There’s that moment every morning here, when the kids are at school, and all the animals are fed and both they and the plants are watered when I sit down to my computer to get to work, and I take a breath. Everyone’s taken care of for the moment. There are always more chores, but they can wait until the income-producing work is done.
Life at Sithean might be called homesteading, if one stretched every definition of the word to transparent thinness like one of those giant latex bubbles that are sold on TV. I view homesteading as increasing self-sufficiency. I’d like that, but I haven’t noticed my trips to the grocery store dropping off, so I’m reluctant to evaluate it that way. It probably couldn’t be considered a farm, although I do grow things in volume. What it really should be considered is a teensy, tiny farmlet-style side hustle that keeps me in asparagus, salsa, pesto and eggs.
Which is not to say that’s the limit of it, or that I won’t become more self-sufficient here over time — definitely a goal, but for now realistically, it’s not a big money-saver to live here. Quite the opposite, most of the time. It is though, an investment in the future. Not just mine, but a protection of sorts for my children, a place of abundance in a rapidly changing world. It’s a sanctuary, but a connected one.
In addition to the upcoming garden expansion, this year I added a cold-hardy cherry tree, bush apricots, blueberries and lots of perennial herbs. Few of them will produce this year, and I still haven’t figured out where to put pear trees and cranberry bushes, but in the long haul, my goal is to grow and produce at least a large chunk of what fruit and vegetables we eat, supplemented by our local farm share. To live a life where the apples we eat come from our trees, where the house is on route to paid for, and yet be within just a few miles of expansive civilization (read: Sushi and Thai food) is a gift.
As I read over blogs and books on sustainable living though, I find very few homesteader-types that seem like me. I have not given up paid employment to go back to the land. I still want to see Santorini someday. I’d love to be off the grid, but every time I flick on a light I am grateful for it. I am not planning for end times, although I am worried about the effects of climate change, effects I already see here, as spring comes later and summer lasts longer every year. For me, this is a slow-burn process.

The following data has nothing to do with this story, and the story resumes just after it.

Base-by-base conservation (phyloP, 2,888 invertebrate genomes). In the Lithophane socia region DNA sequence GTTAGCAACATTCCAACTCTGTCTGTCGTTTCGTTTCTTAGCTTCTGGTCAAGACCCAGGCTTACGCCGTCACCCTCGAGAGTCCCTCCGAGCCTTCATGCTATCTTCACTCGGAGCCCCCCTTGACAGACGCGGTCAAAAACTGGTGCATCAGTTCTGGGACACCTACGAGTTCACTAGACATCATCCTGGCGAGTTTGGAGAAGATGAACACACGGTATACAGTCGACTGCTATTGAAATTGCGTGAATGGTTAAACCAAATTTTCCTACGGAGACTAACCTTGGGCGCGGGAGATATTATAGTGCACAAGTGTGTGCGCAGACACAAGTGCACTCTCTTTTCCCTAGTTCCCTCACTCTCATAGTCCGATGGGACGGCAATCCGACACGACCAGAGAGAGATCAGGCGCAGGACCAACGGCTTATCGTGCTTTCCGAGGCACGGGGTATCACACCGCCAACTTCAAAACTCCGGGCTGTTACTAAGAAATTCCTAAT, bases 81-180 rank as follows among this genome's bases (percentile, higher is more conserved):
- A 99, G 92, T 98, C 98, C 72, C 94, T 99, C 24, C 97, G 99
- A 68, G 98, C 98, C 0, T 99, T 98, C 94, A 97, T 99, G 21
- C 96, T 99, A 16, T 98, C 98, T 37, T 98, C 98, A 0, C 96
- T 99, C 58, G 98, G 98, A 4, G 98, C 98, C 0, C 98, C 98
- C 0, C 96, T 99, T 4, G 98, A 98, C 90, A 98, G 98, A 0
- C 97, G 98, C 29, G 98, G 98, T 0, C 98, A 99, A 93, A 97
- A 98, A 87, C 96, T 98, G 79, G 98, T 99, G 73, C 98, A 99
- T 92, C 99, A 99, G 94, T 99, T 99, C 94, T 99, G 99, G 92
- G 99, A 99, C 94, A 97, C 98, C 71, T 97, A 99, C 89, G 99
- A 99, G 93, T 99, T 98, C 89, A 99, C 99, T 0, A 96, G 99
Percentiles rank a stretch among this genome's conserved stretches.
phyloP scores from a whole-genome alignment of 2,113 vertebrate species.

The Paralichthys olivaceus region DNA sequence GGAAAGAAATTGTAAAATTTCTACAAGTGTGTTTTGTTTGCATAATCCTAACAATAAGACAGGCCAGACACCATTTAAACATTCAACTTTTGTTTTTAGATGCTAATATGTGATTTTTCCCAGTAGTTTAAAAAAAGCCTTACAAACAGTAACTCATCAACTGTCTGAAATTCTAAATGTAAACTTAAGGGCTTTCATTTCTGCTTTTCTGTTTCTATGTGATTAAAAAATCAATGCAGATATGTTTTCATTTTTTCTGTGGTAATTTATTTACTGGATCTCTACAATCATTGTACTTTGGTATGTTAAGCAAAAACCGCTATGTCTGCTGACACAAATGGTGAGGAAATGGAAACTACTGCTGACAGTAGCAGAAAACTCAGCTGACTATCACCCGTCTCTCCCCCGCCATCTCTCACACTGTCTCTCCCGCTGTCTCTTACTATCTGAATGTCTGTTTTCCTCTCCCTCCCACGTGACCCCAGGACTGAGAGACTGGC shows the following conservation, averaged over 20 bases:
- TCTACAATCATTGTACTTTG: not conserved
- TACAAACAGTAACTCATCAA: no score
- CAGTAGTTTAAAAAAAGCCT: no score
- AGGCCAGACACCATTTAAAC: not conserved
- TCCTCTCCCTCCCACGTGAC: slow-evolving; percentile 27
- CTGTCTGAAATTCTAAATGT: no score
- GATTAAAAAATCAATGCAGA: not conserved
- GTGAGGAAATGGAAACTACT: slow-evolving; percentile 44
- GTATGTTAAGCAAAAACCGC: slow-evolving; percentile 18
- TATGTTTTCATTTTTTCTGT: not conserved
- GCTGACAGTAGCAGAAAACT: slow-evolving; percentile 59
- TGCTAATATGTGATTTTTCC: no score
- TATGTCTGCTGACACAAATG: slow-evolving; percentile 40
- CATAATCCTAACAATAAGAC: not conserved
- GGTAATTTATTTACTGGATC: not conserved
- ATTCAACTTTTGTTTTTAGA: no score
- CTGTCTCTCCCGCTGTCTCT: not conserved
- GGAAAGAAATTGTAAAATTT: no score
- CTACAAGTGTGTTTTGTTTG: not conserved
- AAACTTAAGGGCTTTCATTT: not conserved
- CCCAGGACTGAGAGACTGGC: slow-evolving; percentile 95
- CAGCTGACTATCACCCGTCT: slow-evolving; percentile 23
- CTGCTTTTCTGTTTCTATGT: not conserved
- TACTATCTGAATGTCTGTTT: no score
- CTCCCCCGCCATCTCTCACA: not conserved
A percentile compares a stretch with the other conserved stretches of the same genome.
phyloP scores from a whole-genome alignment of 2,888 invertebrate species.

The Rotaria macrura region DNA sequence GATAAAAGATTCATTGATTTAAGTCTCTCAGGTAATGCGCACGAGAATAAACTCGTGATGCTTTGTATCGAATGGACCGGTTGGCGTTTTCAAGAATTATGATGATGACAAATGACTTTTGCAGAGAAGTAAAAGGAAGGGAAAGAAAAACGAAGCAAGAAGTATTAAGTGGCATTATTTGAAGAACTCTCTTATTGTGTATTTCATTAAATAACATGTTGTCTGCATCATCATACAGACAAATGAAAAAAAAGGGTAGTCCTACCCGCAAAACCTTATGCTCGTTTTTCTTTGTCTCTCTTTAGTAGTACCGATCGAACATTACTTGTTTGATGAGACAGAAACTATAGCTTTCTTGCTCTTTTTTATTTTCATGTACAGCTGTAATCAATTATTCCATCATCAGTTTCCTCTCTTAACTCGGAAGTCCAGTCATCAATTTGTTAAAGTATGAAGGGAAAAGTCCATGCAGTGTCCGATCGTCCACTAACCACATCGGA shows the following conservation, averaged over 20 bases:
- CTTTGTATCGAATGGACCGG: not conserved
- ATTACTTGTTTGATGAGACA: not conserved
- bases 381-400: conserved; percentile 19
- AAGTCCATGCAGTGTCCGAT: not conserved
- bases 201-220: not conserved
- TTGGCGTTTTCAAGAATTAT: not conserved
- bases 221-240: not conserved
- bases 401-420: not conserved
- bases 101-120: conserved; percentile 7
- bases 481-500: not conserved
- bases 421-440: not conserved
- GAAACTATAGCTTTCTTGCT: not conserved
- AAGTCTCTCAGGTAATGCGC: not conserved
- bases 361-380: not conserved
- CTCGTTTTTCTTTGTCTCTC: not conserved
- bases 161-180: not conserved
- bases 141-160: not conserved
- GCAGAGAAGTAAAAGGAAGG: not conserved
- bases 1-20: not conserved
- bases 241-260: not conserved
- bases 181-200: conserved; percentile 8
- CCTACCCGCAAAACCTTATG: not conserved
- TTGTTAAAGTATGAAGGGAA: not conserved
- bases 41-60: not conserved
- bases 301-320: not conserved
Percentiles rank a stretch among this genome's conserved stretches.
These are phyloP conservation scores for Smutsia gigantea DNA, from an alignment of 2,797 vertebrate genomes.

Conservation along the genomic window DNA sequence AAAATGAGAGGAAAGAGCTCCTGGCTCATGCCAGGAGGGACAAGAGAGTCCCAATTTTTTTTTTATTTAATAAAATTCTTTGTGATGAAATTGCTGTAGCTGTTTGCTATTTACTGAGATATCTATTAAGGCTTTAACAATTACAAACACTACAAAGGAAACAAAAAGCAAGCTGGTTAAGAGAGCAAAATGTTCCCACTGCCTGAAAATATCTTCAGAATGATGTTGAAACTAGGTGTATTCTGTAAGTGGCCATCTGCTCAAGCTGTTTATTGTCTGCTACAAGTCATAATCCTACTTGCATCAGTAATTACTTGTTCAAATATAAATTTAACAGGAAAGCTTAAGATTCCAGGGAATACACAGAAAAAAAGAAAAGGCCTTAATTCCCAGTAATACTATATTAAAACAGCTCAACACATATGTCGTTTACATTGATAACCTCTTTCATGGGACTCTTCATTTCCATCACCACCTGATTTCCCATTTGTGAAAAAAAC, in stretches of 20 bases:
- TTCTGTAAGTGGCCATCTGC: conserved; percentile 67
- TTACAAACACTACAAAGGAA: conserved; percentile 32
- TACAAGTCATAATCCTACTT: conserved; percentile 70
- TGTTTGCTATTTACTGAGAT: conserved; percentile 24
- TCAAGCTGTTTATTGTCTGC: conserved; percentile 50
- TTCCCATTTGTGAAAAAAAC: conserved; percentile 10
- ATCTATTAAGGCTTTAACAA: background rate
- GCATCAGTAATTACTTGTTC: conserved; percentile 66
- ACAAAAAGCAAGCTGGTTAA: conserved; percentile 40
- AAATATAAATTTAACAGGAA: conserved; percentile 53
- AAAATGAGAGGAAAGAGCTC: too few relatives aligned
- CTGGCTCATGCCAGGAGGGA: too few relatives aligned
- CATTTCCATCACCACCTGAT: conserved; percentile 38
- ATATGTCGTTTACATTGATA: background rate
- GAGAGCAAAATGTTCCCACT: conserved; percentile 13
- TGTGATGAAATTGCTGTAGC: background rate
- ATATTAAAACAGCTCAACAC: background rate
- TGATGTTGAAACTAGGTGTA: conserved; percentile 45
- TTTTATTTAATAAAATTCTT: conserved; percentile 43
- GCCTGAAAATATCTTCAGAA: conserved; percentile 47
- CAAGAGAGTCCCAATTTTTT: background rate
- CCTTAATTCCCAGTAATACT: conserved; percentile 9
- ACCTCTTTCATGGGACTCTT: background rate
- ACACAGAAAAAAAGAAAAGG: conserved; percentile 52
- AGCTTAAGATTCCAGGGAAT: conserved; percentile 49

I was thinking about it as I was planting and weeding this week. I’m not any of the things a typical homesteader might be. I’m a single mom, a liberal who is a huge fan of the social safety net and more than willing to pay taxes for the betterment of society generally. I’m not associated with any faith. I drive more than I’d like to, I’m on planes a bunch, I color my hair, paint my toes, and I’m not giving up shaving any time soon.
In short, I don’t fit the profile of the back to the land movement. I have no environmental moral authority, and I’m hardly an expert on much, except the stuff that I am.
For a long time, I assumed that due to this lack of street cred, I wasn’t the right person to write about the experiences of farmlet life. But it finally occurred to me that I have a valuable perspective after another conversation with someone, who, like me, was an apologist for having 1.57 feet in modern society and the other .43 in a place not dissimilar from mine – that there are a lot of us. People who want to live better and more lightly on the earth, but also cave to modern conveniences. I’m doing things imperfectly, and learning as I go along, and figuring out what works for us.
One of the greatest gifts one can give oneself is acceptance. An unexpected byproduct of me saying to myself, ‘hey self, you don’t have to be perfect at this to have something to offer’ is that the ways in which I had offerings expanded dramatically. And the reception to those offerings has been equally dramatic. I’m no longer an apologist for my life, which is something of a relief. I may not get it right, or achieve a higher moral authority, but there’s a lot going on here that is worth a share.